A long time ago, we funded a Kickstarter. Just over a year, to be exact. Veronica Mars creator Rob Thomas decided in 2013 that he would use Kickstarter to get what the film studios had for so long denied to offer him: Funding for a movie.
It was easily one of the most successful crowdfunding schemes last year, with 91,585 backers putting in for a total of $5.7 million.
As a disclaimer, I'll say upfront that I'd been a fan of the exceedingly charming, witty, and intelligent noir teen detective show 10 years ago, and was dying to see Veronica make it to the big screen. So I, like many others, invested $50 on the promise that we would get a digital download of the film within a few days of the release.
One of the most appealing aspects to the investment was that it was all on the premise that the studio, Warner Bros, had no interest in funding the project, and it was the fans who were bringing Veronica back.
It was a way of showing that if there is enough interest in a project, fans can and do invest in content that they think is worthwhile. It is in contradiction to the hysterical claims from content lobby groups that people just want everything for free.
It was all going well for almost a year, and then, last week, we were told that Australian backers would get a copy of the film before it hit Friday in the US. What a novelty! A worldwide release on the same day at the same time. For an Australian who is routinely screwed over by distribution windows and getting shows and films later than the US, this was perfect.
But as it ticked over to Friday, and backers began getting their download codes, that's where it all fell apart.
As the creators would later say, initially all that was promised for backers, buried in the FAQ, was that they would have access to a digital copy of the film through Flixster, Warner Bros' online film platform.
To get to that first, people would have to sign up for both UltraViolet, the digital locker website, and Flixster. Then, if they wanted to download it for offline viewing, they would need to install the Flixster app either to their PC or Mac (sucks to be Linux), or get the mobile app.
It wouldn't play on TV, or through Apple TV, unless you had another, separate app to Flixster.
Backers who wanted to give the finger to Warner Bros for rejecting Veronica Mars for all those years suddenly found that they were being locked into Warner Bros' own platform just to be able to watch it in standard definition, with no HD option.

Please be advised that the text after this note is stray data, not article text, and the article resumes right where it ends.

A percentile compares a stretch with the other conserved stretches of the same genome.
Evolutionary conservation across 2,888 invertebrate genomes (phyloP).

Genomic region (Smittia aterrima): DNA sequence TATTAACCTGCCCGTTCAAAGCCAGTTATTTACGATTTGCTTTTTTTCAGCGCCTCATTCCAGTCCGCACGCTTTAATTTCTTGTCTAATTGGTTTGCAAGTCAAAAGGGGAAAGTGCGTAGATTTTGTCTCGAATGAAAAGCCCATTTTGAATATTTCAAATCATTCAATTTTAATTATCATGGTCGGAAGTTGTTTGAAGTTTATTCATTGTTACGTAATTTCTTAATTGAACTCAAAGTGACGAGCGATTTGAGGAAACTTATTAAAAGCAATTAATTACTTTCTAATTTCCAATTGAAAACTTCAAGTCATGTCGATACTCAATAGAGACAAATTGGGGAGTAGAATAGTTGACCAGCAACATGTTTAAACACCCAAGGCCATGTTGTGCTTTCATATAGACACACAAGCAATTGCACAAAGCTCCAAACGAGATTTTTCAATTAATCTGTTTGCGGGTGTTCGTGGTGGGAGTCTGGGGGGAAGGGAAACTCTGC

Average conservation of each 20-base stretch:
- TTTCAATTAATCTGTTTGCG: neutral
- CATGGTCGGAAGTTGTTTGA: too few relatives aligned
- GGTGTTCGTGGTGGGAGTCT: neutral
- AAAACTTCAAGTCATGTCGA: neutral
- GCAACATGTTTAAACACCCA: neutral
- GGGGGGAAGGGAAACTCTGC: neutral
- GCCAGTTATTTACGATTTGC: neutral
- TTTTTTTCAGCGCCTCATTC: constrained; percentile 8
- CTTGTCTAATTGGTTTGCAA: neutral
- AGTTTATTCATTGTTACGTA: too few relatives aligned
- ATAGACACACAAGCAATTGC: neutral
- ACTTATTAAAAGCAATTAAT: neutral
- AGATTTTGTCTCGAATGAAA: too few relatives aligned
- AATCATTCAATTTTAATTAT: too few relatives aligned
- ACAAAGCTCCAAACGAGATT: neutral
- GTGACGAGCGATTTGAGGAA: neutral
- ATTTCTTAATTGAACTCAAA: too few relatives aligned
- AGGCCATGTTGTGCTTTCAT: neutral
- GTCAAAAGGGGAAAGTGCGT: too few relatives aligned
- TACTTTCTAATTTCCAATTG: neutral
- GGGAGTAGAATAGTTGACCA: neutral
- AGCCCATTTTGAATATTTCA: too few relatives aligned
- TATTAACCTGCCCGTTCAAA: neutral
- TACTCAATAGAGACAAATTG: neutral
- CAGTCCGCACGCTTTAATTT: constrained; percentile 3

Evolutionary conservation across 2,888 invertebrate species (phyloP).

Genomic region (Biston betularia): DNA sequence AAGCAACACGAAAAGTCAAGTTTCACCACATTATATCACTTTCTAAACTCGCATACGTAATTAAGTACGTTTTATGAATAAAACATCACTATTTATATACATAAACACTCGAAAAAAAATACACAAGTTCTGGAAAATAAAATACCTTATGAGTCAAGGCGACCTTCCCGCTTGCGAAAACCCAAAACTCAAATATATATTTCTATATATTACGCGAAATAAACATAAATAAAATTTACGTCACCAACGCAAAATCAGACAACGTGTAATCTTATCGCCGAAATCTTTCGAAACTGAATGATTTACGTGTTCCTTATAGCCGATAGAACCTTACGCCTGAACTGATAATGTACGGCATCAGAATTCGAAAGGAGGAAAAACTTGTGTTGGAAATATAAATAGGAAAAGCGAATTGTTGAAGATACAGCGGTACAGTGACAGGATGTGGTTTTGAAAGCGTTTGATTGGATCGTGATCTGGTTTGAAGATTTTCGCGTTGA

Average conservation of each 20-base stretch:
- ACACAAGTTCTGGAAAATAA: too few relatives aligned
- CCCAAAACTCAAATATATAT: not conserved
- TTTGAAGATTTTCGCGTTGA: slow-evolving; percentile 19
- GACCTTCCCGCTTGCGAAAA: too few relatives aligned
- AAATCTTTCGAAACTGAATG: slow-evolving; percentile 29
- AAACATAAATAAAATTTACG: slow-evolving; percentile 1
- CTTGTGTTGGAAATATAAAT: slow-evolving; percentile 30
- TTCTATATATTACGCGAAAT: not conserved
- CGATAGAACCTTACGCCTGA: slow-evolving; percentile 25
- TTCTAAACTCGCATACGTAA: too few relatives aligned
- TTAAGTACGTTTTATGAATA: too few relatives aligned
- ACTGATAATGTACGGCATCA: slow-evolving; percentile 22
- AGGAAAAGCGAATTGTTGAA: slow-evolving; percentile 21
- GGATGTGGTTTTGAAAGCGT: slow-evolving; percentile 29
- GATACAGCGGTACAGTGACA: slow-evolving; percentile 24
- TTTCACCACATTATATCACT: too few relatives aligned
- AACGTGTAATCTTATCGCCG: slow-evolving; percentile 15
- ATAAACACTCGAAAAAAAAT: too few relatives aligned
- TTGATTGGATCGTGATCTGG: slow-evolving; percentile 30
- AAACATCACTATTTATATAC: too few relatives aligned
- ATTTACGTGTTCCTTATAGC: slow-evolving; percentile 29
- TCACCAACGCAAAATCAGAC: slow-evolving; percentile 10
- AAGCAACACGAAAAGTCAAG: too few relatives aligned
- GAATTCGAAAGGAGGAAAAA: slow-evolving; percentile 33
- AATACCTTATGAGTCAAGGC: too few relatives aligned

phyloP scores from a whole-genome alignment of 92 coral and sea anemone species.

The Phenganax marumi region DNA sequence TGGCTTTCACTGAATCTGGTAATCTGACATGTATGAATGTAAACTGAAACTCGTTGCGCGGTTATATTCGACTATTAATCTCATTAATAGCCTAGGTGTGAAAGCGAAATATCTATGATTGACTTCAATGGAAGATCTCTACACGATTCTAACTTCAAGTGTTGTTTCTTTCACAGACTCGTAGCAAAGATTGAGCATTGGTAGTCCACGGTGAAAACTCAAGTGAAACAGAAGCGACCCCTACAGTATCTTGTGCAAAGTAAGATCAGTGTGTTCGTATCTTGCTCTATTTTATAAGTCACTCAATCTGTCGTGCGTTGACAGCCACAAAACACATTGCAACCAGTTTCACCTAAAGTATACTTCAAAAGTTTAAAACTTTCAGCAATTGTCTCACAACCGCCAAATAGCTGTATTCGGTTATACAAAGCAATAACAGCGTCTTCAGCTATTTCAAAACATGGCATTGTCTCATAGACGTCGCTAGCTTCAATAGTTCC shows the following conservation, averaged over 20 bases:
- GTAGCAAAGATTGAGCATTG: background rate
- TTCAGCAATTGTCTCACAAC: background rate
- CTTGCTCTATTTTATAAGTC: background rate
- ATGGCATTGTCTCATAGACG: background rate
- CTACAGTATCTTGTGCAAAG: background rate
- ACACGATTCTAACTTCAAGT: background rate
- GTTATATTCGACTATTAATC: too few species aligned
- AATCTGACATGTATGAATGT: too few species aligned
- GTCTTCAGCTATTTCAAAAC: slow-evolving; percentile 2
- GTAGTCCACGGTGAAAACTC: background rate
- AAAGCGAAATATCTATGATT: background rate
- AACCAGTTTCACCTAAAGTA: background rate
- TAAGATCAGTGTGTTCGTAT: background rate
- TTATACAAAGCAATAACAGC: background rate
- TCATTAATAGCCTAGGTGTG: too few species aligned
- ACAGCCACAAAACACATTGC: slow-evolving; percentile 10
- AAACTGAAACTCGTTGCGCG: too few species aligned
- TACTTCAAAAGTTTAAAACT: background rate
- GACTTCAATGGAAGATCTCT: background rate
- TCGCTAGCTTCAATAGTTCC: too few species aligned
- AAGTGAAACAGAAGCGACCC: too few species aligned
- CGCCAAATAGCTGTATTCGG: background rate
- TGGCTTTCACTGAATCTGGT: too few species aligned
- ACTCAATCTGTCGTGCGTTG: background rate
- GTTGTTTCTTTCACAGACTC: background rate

At the same time, fans who didn't back the Kickstarter could go out and purchase the HD version of the film through Amazon or iTunes.
The reaction from the backers was strong, and instantaneous. Across Twitter, Facebook, and the Kickstarter page, they let it be known that they were less than pleased.
Many said they would never again invest in such a project, and some said they had resorted to torrenting the film just to be able to watch something they wanted in the format they desired.
The creators said that Flixster was the only way Warner Bros could release it to all backers in all countries at the same time, but that didn't make any sense, given it was available on other platforms.
The smart, and I would have though logical, thing to do would have been to offer the Flixster copy as a backup, and let people in countries with access to iTunes/Amazon choose those instead.
To their credit, the creators heard the complaints from the backers and are now offering a $10 direct refund, or a refund of the full purchase price for backers mailing in receipts for purchases from Amazon or iTunes.
"If you paid for a copy of the movie a year ago, we don't want you to have less choice and freedom than people who decide to buy it today. And we definitely don't want you to end up paying twice just to see the movie on your preferred service," Thomas said in an update to backers over the weekend.
But should it have come to that?
From the outside, it appears as though Warner Bros, on the back of the success of the Kickstarter, decided to reassert its control of the Veronica Mars franchise from the fans, and seek to regain control of the distribution model.
The old-world content model butted heads with the digital world of crowdfunding. A project that challenged the notion that films need the backing of big studios to succeed ultimately succumbed to the whim of the big studio.
For anyone else planning on following in Thomas' footsteps and using Kickstarter to fund their project, the takeaway from this is that you need to be very upfront and clear with backers about how they will receive a copy of your product. And keep listening to them and adjust your plan as required.
For consumers, the lesson is that for all the lofty ideals of crowdfunding, the existing complicated old business models can still ultimately throw its weight around. At least for the time being.
I remain hopeful that this controversy won't overshadow the sheer miracle of getting the film off the ground in the first place after failing to get funding for so long, or take away from the fact that the film is a perfect ending, or potentially continuation, for the series.
Except for all that unusually blatant Samsung product placement.